Compact car analysis

Not open for further replies.
Nov 3, 2009
New England
I've been trying to come up with an objective way to look at the compact car segment since it's been recently spruced up. Specifically, comparing the Hyundai Elantra, VW Jetta, Ford Focus, Chevrolet Cruze, Toyota Corolla, and Honda Civic. I started by looking at the starting MSRP for each vehicle with manual and automatic transmissions, then looked at the engines power (for some kind of rough estimation of power on the road) and the fuel economy numbers. This is how it broke down. VW Jetta Automatic transmission: $16495 Manual transmission: $17695 Engine: 115 hp Fuel economy manual auto: 24/34 24/32 Ford Focus Automatic transmission: $16500 Manual transmission: $17595 Engine: 160 hp Fuel economy manual auto: 28/38 26/36 Chevrolet Cruze Automatic transmission: $16720 Manual transmission: $17715 Engine: 138 hp Fuel economy manual auto: 26/38 26/38 Hyundai Elantra Automatic transmission: $16445 Manual transmission: $17445 Engine: 145 hp Fuel economy manual auto: 29/40 29/40 Toyota Corolla Automatic transmission: $15900 Manual transmission: $16700 Engine: 132 hp Fuel economy manual auto: 28/35 26/34 Honda Civic Automatic transmission: $15805 Manual transmission: $16605 Engine: 140 hp Fuel economy manual auto: 28/36 28/39 Analyzing the manual and automatic offerings separately, it appears that in order from least to most expensive starting price: Manual Civic, Corolla, Elantra, Jetta, Focus, Cruze Automatic Civic, Corolla, Cruze, Focus, Jetta, Cruze Highway fuel economy for transmissions, best to worst: Manual Elantra, Focus/Cruze, Civic, Corolla, Jetta Auto Elantra, Civic, Cruze, Focus, Corolla, Jetta I created a chart to plot MSRP vs. fuel economy and the chart shows that the highest value and economy slot is occupied by the Civic in either transmission layout. Is there anything I am missing here, objectively? What I gather is that the Jetta and Corolla are competitively priced but lack in economy (and in the Jettas case, engine). The Civic and Elantra are by far the best in these areas, and the Cruze and Focus seem to slot somewhere in the middle. Just to be clear, I'm not shopping in this segment. In other words, discuss.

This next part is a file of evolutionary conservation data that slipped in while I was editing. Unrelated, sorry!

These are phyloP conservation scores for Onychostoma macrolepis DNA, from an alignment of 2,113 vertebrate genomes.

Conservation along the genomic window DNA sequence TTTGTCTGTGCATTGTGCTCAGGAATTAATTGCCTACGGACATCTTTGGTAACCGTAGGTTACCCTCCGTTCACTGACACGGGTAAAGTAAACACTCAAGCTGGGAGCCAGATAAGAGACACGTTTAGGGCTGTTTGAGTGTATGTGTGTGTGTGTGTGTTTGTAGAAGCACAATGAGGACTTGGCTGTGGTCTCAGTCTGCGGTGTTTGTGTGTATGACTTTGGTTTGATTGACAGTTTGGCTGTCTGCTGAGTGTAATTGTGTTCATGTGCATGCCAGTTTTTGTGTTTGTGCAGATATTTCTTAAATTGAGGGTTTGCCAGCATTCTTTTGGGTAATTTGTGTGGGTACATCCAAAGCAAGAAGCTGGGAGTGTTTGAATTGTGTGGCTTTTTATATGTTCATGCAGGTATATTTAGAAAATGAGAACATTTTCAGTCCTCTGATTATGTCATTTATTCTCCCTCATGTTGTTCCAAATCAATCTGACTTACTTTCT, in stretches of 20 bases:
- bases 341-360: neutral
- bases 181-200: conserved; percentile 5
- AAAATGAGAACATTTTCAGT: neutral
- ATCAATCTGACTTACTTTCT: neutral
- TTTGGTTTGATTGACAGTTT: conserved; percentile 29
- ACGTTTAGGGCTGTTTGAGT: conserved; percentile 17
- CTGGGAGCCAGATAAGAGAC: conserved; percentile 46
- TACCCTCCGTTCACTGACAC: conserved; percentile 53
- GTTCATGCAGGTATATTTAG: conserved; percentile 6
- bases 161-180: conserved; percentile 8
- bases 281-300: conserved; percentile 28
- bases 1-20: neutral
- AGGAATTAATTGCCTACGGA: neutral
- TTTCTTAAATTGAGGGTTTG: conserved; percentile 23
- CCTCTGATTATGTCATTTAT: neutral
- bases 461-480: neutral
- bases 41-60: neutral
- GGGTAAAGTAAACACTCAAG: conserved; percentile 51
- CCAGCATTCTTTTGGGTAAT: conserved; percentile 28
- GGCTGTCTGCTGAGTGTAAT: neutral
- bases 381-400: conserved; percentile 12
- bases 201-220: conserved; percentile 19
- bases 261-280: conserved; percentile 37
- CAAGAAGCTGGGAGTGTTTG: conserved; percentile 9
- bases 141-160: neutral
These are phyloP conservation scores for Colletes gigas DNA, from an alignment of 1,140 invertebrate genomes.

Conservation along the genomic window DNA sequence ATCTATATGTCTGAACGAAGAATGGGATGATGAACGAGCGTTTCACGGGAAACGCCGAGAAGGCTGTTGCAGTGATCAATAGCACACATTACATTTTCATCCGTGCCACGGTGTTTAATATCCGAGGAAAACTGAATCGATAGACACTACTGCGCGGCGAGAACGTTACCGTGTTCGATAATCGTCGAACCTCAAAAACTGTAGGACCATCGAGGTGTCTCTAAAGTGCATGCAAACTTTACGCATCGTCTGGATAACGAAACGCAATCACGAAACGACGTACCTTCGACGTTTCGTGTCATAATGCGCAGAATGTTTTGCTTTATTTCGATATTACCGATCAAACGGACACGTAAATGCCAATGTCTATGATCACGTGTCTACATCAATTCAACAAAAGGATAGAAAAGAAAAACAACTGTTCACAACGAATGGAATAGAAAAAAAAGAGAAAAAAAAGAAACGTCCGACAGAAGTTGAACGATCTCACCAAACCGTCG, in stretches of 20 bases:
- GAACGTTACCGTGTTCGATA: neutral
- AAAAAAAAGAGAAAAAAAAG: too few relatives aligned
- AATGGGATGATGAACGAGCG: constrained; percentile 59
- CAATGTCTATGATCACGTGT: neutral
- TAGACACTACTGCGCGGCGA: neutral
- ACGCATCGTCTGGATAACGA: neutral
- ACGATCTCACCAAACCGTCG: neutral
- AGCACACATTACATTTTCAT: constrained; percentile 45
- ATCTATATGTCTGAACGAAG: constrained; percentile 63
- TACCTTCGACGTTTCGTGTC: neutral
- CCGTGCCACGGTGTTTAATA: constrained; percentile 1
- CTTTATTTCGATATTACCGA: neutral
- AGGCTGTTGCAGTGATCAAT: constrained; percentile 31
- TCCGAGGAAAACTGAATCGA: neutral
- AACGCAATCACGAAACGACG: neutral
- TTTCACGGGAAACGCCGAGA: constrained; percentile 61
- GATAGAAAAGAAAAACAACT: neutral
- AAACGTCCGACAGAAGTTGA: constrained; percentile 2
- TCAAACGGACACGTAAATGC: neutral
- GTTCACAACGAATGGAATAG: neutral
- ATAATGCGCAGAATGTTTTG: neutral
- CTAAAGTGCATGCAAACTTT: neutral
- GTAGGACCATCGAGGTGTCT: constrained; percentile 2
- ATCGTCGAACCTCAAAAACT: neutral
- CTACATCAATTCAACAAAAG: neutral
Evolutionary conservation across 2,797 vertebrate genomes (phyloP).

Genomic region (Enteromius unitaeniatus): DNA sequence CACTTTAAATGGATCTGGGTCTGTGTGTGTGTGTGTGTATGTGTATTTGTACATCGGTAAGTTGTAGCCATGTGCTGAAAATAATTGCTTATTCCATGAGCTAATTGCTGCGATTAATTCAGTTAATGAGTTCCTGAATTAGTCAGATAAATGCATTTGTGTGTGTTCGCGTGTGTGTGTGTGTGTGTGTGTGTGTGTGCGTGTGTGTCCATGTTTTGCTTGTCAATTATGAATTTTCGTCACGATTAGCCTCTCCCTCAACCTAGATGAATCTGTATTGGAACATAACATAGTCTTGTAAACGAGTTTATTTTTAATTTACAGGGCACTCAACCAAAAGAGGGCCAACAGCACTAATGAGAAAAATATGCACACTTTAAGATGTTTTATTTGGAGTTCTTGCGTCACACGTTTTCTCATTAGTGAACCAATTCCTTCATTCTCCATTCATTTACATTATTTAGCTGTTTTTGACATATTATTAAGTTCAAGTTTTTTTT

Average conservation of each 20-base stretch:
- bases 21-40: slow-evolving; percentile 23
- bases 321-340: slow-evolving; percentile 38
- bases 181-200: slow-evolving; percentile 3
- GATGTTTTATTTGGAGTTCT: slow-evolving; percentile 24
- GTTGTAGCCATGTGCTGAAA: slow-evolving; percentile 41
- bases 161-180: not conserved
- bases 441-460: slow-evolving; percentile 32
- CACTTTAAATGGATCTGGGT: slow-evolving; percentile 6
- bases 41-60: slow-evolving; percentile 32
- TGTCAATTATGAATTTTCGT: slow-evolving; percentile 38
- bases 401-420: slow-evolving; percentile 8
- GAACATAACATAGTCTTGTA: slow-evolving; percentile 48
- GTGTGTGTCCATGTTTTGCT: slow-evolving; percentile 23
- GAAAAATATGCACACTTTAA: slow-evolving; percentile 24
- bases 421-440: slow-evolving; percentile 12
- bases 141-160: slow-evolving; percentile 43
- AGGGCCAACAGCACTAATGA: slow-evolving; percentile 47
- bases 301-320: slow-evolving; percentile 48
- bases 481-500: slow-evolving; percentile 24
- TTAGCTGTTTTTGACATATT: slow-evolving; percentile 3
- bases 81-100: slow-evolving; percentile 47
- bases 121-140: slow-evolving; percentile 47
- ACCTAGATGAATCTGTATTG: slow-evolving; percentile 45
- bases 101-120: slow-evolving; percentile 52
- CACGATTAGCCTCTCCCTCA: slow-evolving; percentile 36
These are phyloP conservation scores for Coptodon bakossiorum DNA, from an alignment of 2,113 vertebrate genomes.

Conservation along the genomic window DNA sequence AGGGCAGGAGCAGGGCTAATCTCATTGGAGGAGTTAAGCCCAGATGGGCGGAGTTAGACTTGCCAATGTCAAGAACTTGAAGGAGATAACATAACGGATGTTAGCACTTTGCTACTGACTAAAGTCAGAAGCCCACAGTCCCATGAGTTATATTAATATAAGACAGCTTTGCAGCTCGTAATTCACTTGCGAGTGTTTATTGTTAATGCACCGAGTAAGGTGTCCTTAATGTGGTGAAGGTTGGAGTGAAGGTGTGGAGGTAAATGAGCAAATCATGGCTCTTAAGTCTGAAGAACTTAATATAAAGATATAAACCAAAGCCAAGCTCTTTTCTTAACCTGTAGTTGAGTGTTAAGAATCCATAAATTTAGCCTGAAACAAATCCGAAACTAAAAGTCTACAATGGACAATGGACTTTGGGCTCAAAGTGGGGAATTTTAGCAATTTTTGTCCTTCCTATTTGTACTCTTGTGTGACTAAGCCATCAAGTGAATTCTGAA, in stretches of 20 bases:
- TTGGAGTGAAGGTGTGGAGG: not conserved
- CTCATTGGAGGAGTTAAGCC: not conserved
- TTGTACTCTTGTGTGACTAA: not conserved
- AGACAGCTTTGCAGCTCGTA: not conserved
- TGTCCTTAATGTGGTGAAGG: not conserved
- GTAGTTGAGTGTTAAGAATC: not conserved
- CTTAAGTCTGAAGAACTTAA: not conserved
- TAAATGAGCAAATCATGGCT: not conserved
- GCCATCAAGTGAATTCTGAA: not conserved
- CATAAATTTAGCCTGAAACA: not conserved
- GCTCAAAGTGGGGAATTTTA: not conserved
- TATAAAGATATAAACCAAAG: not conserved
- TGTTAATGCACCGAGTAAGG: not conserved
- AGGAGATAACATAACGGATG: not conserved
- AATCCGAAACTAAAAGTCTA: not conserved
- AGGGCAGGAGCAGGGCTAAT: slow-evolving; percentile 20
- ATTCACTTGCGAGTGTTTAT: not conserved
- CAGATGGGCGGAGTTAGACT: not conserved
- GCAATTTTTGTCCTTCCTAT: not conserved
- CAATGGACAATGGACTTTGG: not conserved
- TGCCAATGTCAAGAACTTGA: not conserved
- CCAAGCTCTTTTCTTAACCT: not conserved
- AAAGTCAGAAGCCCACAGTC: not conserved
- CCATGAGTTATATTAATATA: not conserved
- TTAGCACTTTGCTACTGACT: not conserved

The Corolla has earned the trust of more people than any other compact car I can think of. That has ensured a certain number of sales. The Jetta arrives with a weak engine, however, most people buy the 2.5 at whatever price is charged. The Jetta has a tainted image due to numerous problems with the MKIV.
OP should consider the VW Golf , it is made in Germany and has better quality and relability compared to the Jetta made in Mexico, it is more practical with a hatch and looks sportier to me at least.
Interesting analysis. I hold the Corolla near and dear to my heart, so I am slightly biased towards them. Of the vehicles analyzed here, my preference would be ranked as follows (from best to worst): Corolla, Civic, Elantra, Focus, Jetta, Cruze. I have to say I am impressed at the rapid ascent in the car market that Hyundai is undergoing. I have never been a big fan of GM products and will not own one for various reasons.
The 800 lb gorilla in the living you don't consider is resale value and depreciation (or lack thereof). Honda and Toyota have huge advantage (+ other factors) here.
Weird that manual tranny cars are more expensive... is manual trally considered luxury, or auto trannies still so [censored]?
Last edited:
Buy the Cruze or the Focus and drive it into the ground. I mean take good care of it, but keep it for as long as possible. It disgusts me that the MT is so much more money.